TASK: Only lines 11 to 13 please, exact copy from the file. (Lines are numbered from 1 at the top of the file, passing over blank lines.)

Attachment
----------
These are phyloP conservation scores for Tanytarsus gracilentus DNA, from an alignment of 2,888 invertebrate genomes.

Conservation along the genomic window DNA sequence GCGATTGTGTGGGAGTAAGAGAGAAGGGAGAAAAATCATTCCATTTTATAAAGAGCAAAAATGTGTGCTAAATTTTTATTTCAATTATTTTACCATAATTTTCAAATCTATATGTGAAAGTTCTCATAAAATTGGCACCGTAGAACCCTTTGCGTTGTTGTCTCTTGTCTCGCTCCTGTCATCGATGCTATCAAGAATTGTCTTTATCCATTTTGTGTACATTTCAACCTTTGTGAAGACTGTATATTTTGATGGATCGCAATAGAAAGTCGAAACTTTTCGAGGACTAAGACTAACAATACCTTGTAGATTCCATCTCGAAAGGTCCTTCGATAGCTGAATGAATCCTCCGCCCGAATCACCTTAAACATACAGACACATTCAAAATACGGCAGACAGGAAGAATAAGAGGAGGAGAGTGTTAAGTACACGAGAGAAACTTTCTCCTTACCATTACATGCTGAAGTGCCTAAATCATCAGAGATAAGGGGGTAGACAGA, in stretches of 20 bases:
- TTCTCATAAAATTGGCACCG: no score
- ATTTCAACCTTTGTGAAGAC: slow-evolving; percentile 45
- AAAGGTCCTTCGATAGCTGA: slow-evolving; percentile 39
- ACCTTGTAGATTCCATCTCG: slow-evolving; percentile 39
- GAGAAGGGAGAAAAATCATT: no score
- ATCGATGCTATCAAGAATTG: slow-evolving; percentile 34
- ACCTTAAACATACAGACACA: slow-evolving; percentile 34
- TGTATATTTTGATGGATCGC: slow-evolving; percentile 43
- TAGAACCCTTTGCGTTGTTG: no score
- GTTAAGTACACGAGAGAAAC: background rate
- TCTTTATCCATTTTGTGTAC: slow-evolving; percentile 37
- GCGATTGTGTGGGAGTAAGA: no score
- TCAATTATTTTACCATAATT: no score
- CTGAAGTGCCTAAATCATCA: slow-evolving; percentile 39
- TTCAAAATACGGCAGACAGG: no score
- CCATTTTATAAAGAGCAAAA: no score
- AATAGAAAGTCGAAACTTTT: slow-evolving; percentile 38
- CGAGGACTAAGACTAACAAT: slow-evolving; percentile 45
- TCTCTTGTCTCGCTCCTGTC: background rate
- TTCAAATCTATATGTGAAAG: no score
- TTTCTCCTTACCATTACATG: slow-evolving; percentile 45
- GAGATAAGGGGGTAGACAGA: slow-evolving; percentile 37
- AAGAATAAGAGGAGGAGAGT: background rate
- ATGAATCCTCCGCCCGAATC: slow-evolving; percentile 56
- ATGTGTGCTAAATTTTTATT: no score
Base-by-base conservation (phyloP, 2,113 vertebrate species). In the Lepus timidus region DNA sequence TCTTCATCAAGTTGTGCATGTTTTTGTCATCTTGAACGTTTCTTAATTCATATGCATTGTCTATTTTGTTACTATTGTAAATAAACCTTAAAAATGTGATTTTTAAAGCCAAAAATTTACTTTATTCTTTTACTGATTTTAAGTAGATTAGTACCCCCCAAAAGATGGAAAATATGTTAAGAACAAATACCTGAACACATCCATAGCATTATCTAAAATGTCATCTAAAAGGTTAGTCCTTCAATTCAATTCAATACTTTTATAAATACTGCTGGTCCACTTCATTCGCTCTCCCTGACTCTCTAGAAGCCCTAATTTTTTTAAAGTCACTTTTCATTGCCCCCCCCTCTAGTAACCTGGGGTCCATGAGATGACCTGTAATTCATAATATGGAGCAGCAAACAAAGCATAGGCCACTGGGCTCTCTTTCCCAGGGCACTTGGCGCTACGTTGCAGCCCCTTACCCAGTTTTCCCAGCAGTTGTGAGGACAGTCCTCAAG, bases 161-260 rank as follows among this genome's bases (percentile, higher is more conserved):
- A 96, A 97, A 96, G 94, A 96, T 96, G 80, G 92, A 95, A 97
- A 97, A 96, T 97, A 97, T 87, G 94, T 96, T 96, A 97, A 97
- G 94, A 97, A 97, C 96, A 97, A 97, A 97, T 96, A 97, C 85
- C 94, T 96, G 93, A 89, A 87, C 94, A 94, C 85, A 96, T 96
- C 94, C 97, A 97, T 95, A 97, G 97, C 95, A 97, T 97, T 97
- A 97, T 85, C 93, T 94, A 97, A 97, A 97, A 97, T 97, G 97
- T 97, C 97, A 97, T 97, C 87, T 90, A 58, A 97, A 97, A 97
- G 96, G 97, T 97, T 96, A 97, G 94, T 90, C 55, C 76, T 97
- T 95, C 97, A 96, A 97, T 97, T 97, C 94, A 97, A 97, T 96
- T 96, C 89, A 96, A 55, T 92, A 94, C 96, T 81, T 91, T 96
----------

- TAGAACCCTTTGCGTTGTTG: no score
- GTTAAGTACACGAGAGAAAC: background rate
- TCTTTATCCATTTTGTGTAC: slow-evolving; percentile 37